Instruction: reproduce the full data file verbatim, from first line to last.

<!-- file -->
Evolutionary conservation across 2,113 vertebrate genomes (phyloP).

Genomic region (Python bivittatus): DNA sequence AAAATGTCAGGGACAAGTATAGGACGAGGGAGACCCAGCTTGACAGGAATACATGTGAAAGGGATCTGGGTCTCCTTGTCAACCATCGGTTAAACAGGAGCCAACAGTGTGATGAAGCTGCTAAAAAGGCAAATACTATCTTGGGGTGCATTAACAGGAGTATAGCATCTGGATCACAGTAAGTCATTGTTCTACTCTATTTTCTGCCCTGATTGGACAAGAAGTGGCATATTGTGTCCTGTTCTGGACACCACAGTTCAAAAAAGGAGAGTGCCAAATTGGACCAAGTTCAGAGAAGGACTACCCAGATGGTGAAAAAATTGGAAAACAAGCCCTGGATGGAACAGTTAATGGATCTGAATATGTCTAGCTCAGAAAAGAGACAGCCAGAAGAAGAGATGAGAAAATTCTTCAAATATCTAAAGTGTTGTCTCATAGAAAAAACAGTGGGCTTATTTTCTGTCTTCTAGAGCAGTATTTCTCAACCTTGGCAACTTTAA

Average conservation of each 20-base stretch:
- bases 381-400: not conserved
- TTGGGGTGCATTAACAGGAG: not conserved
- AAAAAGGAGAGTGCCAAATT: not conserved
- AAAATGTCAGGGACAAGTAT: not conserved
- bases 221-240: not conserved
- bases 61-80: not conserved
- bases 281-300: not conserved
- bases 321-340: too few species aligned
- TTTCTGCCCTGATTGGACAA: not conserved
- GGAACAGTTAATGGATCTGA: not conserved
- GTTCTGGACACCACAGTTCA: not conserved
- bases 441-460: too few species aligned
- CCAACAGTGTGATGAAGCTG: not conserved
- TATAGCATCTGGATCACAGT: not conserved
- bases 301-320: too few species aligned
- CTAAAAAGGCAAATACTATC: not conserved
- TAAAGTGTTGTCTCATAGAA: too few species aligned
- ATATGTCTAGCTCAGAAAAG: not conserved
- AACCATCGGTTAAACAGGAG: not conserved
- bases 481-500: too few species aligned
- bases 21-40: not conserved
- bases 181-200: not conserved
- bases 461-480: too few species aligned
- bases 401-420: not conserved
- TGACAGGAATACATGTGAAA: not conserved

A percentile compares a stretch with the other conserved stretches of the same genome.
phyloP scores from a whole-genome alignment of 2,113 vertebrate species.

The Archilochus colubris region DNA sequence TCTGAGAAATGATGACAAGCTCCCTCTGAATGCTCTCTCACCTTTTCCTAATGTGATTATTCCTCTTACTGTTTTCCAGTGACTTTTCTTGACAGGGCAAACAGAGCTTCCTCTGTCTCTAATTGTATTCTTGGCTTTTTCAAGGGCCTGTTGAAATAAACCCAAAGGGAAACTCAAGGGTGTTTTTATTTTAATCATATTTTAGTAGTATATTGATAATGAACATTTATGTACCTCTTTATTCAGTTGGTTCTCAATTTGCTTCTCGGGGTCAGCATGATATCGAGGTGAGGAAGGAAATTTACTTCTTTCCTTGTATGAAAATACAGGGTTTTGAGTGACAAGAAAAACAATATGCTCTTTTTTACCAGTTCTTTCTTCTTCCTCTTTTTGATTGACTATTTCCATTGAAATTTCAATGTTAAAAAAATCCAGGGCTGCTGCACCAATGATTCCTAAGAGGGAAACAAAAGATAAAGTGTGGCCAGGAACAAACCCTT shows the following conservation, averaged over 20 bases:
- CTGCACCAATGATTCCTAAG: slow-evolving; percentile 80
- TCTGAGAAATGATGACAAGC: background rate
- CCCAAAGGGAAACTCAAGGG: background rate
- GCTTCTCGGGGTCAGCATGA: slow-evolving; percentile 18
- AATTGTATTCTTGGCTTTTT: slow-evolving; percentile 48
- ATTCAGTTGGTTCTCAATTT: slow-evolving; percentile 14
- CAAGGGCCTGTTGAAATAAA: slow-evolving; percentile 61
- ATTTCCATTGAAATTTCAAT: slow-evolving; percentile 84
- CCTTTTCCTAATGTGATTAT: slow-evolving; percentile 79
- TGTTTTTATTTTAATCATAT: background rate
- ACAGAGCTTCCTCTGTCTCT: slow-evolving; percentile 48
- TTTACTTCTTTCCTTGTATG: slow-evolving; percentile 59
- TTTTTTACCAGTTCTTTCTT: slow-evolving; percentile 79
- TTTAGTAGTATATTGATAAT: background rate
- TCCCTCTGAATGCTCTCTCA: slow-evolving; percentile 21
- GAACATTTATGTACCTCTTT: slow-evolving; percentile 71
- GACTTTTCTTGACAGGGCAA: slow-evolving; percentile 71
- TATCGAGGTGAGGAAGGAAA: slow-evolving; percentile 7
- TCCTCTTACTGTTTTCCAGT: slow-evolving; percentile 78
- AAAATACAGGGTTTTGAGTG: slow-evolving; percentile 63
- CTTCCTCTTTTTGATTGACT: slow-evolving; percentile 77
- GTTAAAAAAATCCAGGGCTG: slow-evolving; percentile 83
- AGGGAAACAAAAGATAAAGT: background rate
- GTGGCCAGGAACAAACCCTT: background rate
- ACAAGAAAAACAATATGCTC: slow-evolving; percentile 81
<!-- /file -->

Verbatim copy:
Evolutionary conservation across 2,113 vertebrate genomes (phyloP).

Genomic region (Python bivittatus): DNA sequence AAAATGTCAGGGACAAGTATAGGACGAGGGAGACCCAGCTTGACAGGAATACATGTGAAAGGGATCTGGGTCTCCTTGTCAACCATCGGTTAAACAGGAGCCAACAGTGTGATGAAGCTGCTAAAAAGGCAAATACTATCTTGGGGTGCATTAACAGGAGTATAGCATCTGGATCACAGTAAGTCATTGTTCTACTCTATTTTCTGCCCTGATTGGACAAGAAGTGGCATATTGTGTCCTGTTCTGGACACCACAGTTCAAAAAAGGAGAGTGCCAAATTGGACCAAGTTCAGAGAAGGACTACCCAGATGGTGAAAAAATTGGAAAACAAGCCCTGGATGGAACAGTTAATGGATCTGAATATGTCTAGCTCAGAAAAGAGACAGCCAGAAGAAGAGATGAGAAAATTCTTCAAATATCTAAAGTGTTGTCTCATAGAAAAAACAGTGGGCTTATTTTCTGTCTTCTAGAGCAGTATTTCTCAACCTTGGCAACTTTAA

Average conservation of each 20-base stretch:
- bases 381-400: not conserved
- TTGGGGTGCATTAACAGGAG: not conserved
- AAAAAGGAGAGTGCCAAATT: not conserved
- AAAATGTCAGGGACAAGTAT: not conserved
- bases 221-240: not conserved
- bases 61-80: not conserved
- bases 281-300: not conserved
- bases 321-340: too few species aligned
- TTTCTGCCCTGATTGGACAA: not conserved
- GGAACAGTTAATGGATCTGA: not conserved
- GTTCTGGACACCACAGTTCA: not conserved
- bases 441-460: too few species aligned
- CCAACAGTGTGATGAAGCTG: not conserved
- TATAGCATCTGGATCACAGT: not conserved
- bases 301-320: too few species aligned
- CTAAAAAGGCAAATACTATC: not conserved
- TAAAGTGTTGTCTCATAGAA: too few species aligned
- ATATGTCTAGCTCAGAAAAG: not conserved
- AACCATCGGTTAAACAGGAG: not conserved
- bases 481-500: too few species aligned
- bases 21-40: not conserved
- bases 181-200: not conserved
- bases 461-480: too few species aligned
- bases 401-420: not conserved
- TGACAGGAATACATGTGAAA: not conserved

A percentile compares a stretch with the other conserved stretches of the same genome.
phyloP scores from a whole-genome alignment of 2,113 vertebrate species.

The Archilochus colubris region DNA sequence TCTGAGAAATGATGACAAGCTCCCTCTGAATGCTCTCTCACCTTTTCCTAATGTGATTATTCCTCTTACTGTTTTCCAGTGACTTTTCTTGACAGGGCAAACAGAGCTTCCTCTGTCTCTAATTGTATTCTTGGCTTTTTCAAGGGCCTGTTGAAATAAACCCAAAGGGAAACTCAAGGGTGTTTTTATTTTAATCATATTTTAGTAGTATATTGATAATGAACATTTATGTACCTCTTTATTCAGTTGGTTCTCAATTTGCTTCTCGGGGTCAGCATGATATCGAGGTGAGGAAGGAAATTTACTTCTTTCCTTGTATGAAAATACAGGGTTTTGAGTGACAAGAAAAACAATATGCTCTTTTTTACCAGTTCTTTCTTCTTCCTCTTTTTGATTGACTATTTCCATTGAAATTTCAATGTTAAAAAAATCCAGGGCTGCTGCACCAATGATTCCTAAGAGGGAAACAAAAGATAAAGTGTGGCCAGGAACAAACCCTT shows the following conservation, averaged over 20 bases:
- CTGCACCAATGATTCCTAAG: slow-evolving; percentile 80
- TCTGAGAAATGATGACAAGC: background rate
- CCCAAAGGGAAACTCAAGGG: background rate
- GCTTCTCGGGGTCAGCATGA: slow-evolving; percentile 18
- AATTGTATTCTTGGCTTTTT: slow-evolving; percentile 48
- ATTCAGTTGGTTCTCAATTT: slow-evolving; percentile 14
- CAAGGGCCTGTTGAAATAAA: slow-evolving; percentile 61
- ATTTCCATTGAAATTTCAAT: slow-evolving; percentile 84
- CCTTTTCCTAATGTGATTAT: slow-evolving; percentile 79
- TGTTTTTATTTTAATCATAT: background rate
- ACAGAGCTTCCTCTGTCTCT: slow-evolving; percentile 48
- TTTACTTCTTTCCTTGTATG: slow-evolving; percentile 59
- TTTTTTACCAGTTCTTTCTT: slow-evolving; percentile 79
- TTTAGTAGTATATTGATAAT: background rate
- TCCCTCTGAATGCTCTCTCA: slow-evolving; percentile 21
- GAACATTTATGTACCTCTTT: slow-evolving; percentile 71
- GACTTTTCTTGACAGGGCAA: slow-evolving; percentile 71
- TATCGAGGTGAGGAAGGAAA: slow-evolving; percentile 7
- TCCTCTTACTGTTTTCCAGT: slow-evolving; percentile 78
- AAAATACAGGGTTTTGAGTG: slow-evolving; percentile 63
- CTTCCTCTTTTTGATTGACT: slow-evolving; percentile 77
- GTTAAAAAAATCCAGGGCTG: slow-evolving; percentile 83
- AGGGAAACAAAAGATAAAGT: background rate
- GTGGCCAGGAACAAACCCTT: background rate
- ACAAGAAAAACAATATGCTC: slow-evolving; percentile 81